Tuesday, April 21, 2015


Make it a Coq au Vin Night

Is your Phoenix neighborhood overrun with feral roosters? Don’t get angry... get cooking. Learn how to turn that tough, gamey rooster meat into sublime comfort food with this traditional French recipe, courtesy of epicurious.com.

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16th Street and Bethany Home Road

AKA “Mayfair Manor”

HOME STYLES: The stretch of 16th Street south of Bethany Home Road, known as the Mayfair Manor neighborhood, was a seminal development by Ralph Haver in the 1950s. The primarily single-story homes possess a mostly Mid-Century Modern look, with slanted or gabled roofs and concrete masonry.

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Fountain Hills

AKA “Playful City U.S.A.”
Steers Were Here: Prior to 1970, when McCulloch Properties (now MCO Properties, Inc.) established the town, Fountain Hills was one of the largest cattle ranching areas in the state.

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Adult Pool Parties

What’s the difference between a pool party and a pool par-tay? A cover charge and a DJ, usually. Beat the triple-digit heat at these sizzling Valley pool events.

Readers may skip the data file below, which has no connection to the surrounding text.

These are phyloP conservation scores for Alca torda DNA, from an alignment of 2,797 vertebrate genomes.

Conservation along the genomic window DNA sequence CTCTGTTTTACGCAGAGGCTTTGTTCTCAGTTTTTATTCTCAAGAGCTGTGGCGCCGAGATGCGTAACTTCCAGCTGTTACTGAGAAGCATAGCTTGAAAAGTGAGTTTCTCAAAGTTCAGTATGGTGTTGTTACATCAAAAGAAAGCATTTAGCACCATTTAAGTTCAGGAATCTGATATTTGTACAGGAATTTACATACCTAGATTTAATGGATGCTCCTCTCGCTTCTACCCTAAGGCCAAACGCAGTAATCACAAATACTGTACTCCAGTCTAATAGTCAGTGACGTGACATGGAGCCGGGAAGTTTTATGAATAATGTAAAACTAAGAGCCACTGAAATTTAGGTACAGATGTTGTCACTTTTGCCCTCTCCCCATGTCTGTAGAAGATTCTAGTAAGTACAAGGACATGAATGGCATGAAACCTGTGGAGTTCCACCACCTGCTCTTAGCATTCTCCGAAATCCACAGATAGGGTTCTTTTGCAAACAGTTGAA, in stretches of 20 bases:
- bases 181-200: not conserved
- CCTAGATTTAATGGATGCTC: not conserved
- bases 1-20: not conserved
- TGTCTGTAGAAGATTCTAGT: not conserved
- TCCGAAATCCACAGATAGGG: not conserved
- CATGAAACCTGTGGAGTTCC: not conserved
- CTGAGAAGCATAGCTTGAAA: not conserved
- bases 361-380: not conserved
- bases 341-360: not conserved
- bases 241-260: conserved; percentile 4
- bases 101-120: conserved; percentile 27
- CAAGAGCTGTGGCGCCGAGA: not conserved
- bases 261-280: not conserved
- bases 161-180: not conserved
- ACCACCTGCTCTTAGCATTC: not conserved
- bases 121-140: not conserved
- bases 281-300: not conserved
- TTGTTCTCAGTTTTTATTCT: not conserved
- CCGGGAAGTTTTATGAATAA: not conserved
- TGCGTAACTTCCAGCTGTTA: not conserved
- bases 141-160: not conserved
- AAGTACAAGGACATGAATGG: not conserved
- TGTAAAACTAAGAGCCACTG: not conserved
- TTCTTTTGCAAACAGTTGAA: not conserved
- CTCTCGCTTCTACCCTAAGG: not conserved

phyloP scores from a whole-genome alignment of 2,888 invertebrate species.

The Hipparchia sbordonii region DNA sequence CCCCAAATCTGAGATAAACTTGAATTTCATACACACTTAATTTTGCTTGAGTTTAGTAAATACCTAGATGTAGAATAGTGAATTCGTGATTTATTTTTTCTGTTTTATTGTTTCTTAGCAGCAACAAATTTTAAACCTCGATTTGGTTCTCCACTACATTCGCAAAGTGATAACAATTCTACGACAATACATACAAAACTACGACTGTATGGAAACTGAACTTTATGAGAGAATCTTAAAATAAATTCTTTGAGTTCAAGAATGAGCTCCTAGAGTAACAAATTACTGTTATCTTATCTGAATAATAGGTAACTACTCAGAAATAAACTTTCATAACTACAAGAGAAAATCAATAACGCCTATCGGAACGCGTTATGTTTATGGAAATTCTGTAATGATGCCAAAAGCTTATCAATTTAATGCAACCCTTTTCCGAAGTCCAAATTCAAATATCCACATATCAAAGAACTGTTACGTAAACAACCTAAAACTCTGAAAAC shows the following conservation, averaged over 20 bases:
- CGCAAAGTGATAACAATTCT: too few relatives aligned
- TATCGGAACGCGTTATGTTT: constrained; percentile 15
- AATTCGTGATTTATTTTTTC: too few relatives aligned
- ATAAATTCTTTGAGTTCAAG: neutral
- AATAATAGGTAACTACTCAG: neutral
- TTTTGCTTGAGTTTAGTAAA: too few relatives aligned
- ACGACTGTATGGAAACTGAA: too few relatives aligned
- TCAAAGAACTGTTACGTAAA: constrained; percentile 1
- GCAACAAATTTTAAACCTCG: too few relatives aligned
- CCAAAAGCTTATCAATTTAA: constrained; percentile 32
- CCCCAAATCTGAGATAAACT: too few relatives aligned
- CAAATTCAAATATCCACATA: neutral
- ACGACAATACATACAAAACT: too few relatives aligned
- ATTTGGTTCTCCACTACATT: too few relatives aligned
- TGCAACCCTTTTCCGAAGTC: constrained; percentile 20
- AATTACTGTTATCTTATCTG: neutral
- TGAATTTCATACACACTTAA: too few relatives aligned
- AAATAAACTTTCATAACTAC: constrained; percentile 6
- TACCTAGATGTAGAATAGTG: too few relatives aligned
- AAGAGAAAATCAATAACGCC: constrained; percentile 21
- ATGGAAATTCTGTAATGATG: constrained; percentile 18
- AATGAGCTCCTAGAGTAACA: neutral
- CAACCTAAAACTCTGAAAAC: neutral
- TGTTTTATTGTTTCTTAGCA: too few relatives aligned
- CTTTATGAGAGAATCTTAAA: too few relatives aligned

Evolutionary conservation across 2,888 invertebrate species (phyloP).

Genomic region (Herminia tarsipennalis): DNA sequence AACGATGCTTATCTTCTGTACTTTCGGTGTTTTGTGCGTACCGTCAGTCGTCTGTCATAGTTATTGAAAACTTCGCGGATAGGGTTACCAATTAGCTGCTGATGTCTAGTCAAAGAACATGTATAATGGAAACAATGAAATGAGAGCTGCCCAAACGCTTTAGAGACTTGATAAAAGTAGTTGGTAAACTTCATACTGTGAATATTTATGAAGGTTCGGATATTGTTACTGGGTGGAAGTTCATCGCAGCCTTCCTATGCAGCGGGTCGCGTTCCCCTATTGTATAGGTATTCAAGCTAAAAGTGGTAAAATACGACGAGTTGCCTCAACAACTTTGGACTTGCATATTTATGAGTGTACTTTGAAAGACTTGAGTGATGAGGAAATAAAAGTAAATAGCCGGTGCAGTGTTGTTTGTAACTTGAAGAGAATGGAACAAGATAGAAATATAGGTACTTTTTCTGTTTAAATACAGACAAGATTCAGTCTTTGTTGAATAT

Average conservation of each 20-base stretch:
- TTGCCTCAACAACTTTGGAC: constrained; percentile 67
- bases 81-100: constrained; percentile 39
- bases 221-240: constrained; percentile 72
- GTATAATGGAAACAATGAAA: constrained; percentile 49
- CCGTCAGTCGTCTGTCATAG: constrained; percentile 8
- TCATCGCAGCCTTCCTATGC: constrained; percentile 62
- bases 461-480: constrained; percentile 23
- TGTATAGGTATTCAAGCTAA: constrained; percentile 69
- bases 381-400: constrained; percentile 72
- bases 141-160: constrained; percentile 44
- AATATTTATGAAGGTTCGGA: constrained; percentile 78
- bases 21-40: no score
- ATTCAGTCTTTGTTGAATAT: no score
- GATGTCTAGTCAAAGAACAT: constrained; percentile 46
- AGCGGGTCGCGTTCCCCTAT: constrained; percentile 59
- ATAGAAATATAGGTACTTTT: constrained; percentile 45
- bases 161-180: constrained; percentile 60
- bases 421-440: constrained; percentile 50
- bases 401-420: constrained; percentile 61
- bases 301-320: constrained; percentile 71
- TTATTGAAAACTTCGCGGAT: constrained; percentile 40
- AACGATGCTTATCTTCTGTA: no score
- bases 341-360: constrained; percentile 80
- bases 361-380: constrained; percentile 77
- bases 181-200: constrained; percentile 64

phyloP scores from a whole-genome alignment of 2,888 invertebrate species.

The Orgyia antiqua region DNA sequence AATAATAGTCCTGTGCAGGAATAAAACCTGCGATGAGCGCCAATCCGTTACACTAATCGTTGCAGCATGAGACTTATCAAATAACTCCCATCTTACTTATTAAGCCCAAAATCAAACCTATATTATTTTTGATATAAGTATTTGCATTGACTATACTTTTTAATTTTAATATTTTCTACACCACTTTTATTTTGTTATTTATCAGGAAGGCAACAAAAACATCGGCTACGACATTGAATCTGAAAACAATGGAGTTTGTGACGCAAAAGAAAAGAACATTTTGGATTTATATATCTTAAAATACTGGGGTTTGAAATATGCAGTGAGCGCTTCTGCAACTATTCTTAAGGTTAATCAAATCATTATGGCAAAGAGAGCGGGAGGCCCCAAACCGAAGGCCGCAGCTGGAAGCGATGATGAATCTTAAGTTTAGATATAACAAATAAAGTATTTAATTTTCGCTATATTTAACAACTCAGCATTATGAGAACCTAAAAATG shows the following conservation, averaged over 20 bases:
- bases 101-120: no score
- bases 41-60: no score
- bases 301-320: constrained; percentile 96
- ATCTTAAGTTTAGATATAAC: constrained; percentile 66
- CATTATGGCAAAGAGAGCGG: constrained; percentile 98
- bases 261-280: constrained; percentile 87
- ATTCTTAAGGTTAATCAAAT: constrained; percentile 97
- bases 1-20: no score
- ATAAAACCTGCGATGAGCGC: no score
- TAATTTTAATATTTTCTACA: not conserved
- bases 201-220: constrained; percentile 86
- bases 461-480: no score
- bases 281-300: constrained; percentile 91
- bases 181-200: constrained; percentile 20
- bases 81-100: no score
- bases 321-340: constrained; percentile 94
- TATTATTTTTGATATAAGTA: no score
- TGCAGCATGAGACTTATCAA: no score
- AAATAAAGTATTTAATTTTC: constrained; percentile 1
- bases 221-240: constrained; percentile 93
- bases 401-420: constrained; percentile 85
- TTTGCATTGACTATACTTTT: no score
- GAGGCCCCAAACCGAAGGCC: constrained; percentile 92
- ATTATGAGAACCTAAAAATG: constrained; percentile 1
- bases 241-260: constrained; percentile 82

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Rock the Boat

Enjoy Arizona’s celebrated lakes, streams and urban reservoirs with a sleek new watercraft. No pool toys, these.

Paddle Boards at Go Stand Up Paddle
40202 N. 87th Ave., Peoria
602-396-8159, gostanduppaddle.com
Catering to the newest Arizona water-craze, Go Stand Up Paddle satisfies your paddle board intrigue. The Riviera Voyager ($1,100) has a slick fiberglass design and is a great beginners’ board. Stand Up Paddle also offers rentals, lessons at Lake Pleasant and yoga classes – yep, yoga! – on paddle boards. Let’s hope your downward-facing dog can swim.

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The Perfect Marg

Preparing and serving a splendid margarita isn’t as easy as it looks. First rule: Dispense with any and all store-bought margarita mixes. That high-fructose sludge has no place in a discerning drinker’s glass. With that cardinal rule in mind, master mixologist Kris Korf from Scottsdale’s Citizen Public House offers this tutorial

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Lustin' for Custom

Off-the-rack is A-OK when it comes to low-fat milk and tennis shoes. But when you want to treat yourself to a one-of-a-kind ware, the Valley has plenty of talented artisans at the ready.

Guitars from Atomic Guitar Works: You want crazy? Master luthiers Tim Mulqueeny and Harry Howard will give you crazy. “Once, we had a request for a double-necked guitar shaped like a dollar sign,” Mulqueeny says. “Most of the pieces we make are more sedate, but we can do the shock-and-awe stuff, too.” The duo handcrafts up to 110 electric guitars a year, from the $995 standard Atomic model to ground-up originals and complete customs ($2,500-$4,000). 8550 N. 91st Ave., Peoria, 623-878-4127, atomicguitarworks.com

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